HomeJanuary 2018Leadership and investment key to success

Leadership and investment key to success

Leadership and investment were the keys to success if the Irish health services were to move from structural change to implementing integrated care, Mr. Joe Ryan, Interim Head of the Programme for Health Service Improvement (PHSI) in the HSE told a meeting of HMI South in the Erinville Hospital, Cork.

Joe Ryan
Joe Ryan

He said it was critical that all health leaders, at all levels in the organisation, showed unity of purpose and determination to implement the changes envisaged in the programme.
Lack of resources could not be the narrative on this. “We must prioritise improvement and do the maximum with what we have. We must direct the funding that is there for improvement to where it will benefit the patient. “
Mr. Ryan said the HSE PHSI had been established to drive the implementation of the priority transformation programmes at a time when a significant scope of work was being initiated across the health system to transform service delivery.  In addition, each of the Care Divisions had established service improvement programmes.

All of these programmes were competing for the same resources and management input. Projects and programmes were being initiated on an individual divisional basis, with dedicated governance structures, while criteria for evaluation of initiatives and outcomes were inconsistent. The PHSI has put a singular governance structure and processes in place to address this.

The Service Delivery elements of the Programme covered the establishment and delivery of services across the CHOs, the National Centre, Hospital Groups, the National Children’s Hospital, the National Ambulance Service and the Primary Care Reimbursement Service.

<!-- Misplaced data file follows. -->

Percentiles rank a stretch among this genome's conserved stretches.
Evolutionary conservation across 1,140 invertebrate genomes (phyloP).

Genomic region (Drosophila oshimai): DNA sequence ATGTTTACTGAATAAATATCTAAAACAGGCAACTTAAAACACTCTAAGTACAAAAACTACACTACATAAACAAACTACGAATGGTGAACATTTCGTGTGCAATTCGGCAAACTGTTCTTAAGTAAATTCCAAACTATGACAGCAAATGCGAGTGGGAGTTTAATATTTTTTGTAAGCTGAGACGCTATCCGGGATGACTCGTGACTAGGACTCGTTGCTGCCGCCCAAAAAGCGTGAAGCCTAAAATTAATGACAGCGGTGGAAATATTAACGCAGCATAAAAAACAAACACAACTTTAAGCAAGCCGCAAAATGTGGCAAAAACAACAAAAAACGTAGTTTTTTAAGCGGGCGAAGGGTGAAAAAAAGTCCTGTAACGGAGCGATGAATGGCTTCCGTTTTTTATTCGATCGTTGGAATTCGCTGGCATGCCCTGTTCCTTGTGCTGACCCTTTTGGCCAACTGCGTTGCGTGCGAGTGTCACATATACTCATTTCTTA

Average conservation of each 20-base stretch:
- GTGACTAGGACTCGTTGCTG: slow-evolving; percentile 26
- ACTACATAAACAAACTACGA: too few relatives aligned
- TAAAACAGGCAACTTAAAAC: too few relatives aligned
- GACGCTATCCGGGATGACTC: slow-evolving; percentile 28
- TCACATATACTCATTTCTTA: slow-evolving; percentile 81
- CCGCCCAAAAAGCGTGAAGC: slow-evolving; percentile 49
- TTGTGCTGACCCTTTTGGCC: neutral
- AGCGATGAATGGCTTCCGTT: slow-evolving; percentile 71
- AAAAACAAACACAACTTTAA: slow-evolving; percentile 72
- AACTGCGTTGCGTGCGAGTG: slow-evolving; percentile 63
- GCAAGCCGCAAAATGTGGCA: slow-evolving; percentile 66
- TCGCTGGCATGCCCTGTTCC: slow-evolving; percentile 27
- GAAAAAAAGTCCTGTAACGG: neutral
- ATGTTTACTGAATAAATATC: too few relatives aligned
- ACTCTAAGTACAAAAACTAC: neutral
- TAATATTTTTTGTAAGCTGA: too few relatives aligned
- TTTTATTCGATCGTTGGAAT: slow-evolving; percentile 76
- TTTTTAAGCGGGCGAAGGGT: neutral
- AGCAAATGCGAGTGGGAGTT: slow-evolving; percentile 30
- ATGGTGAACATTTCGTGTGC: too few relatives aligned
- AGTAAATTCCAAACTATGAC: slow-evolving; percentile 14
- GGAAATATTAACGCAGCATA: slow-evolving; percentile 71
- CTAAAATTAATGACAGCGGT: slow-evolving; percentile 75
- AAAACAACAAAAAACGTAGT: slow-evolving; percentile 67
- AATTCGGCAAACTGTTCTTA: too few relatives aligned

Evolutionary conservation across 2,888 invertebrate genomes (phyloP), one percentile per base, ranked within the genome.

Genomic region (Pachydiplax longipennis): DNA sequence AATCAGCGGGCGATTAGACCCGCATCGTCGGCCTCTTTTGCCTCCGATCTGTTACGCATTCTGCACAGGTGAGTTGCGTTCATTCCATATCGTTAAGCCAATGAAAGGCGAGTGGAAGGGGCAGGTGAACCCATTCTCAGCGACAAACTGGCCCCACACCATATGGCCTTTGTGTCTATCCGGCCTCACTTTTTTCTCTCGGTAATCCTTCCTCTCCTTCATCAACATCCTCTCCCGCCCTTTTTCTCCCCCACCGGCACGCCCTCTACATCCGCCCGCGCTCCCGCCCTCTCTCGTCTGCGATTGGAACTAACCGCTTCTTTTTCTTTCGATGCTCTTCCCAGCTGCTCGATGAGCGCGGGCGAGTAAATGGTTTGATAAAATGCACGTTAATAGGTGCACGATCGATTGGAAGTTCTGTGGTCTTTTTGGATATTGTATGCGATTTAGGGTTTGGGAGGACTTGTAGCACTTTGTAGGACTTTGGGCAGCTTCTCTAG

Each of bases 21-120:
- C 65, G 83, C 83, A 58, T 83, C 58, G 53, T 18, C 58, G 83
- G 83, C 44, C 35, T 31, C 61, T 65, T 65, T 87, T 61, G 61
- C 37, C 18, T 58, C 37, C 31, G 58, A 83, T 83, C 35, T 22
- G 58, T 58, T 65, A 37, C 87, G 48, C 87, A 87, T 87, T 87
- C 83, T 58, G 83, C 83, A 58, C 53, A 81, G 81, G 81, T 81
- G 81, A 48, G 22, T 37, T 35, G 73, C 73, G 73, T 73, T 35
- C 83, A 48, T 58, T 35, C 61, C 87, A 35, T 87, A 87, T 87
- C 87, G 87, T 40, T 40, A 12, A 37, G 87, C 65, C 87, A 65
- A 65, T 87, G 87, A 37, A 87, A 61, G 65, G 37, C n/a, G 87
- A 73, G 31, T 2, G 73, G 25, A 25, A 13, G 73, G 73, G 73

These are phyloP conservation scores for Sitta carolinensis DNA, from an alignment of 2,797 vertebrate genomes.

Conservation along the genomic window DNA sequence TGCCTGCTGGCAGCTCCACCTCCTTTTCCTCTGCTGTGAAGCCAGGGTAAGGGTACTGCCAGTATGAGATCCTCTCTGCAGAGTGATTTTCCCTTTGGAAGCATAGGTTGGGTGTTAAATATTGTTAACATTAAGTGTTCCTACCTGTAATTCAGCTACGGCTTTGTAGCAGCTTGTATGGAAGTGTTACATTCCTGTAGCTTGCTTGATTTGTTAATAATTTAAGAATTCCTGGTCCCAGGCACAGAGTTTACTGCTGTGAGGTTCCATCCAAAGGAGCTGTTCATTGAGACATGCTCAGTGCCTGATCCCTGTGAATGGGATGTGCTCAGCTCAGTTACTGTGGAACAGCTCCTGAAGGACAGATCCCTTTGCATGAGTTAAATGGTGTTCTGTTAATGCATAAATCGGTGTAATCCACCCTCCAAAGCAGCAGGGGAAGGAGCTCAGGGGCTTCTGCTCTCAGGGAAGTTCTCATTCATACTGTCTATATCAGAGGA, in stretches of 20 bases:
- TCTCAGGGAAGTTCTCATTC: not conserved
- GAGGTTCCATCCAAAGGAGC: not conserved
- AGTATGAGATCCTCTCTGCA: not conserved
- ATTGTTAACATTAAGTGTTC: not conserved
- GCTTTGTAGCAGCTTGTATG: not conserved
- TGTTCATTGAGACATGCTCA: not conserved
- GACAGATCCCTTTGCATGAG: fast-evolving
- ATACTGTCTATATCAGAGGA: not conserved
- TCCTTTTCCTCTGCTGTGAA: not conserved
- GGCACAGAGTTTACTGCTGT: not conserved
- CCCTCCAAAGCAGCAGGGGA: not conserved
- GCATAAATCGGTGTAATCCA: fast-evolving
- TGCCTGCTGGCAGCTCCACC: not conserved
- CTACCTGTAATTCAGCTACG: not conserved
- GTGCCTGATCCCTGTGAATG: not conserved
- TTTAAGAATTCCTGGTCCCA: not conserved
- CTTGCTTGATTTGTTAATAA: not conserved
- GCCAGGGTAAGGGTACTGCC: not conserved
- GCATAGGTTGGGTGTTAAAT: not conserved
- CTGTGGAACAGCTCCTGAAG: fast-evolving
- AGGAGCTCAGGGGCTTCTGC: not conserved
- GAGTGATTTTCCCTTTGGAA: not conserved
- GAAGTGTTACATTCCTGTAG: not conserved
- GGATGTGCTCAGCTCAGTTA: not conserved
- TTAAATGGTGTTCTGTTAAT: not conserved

Areas it covered included network operating  and operating models for the CHOs the National Centre and Hospital Groups, network spatial mapping, an evidence based commissioning model, centre ‘Ways of Working,’ and a governance and service reconfiguration model for the Hospital Groups.

Mr. Ryan said the Service Design elements of the programme covered development of Integrated Care Programmes, the National Clinical Programmes, the implementation of service development initiatives arising from care division strategies (eg: Healthy Ireland, Vision for Change) and service improvement initiatives, that were not considered part of operational activities.

The Enabling Services elements of the programme covered projects relating to the development of the corporate functions to support the delivery system in implementing the revised service, designs, including human resource, knowledge and information, finance, communications and HBS.

He said achievements to date of the Programme included:
CHO Establishment Programme

  • Social Care operating model and organisation structures ready for implementation.
  • Primary Care operating model and organisation structures ready for implementation..
  • Mental Health operating model and organisation structures ready for implementation
  • HR, Quality Health & Wellbeing operating models.

National Centre Programme

  • Components of future commissioning framework defined. To be further developed.
  • Centre operating model to support commissioning developed.
  • Organisation arrangements to support current national centre in progress.
  • Increased clarity on future role of centre to enable delivery of delivery system changes.

Hospital Group Programme

  • Saolta clinical business unit model defined.
  • Establishment of the Women and Children’s Directorate for SSW hospital group in progress.
  • Emergency department for UL hospital group complete.

Programme Management

  • Improved integration of programme governance through establishment of revised programme structures. Further development required.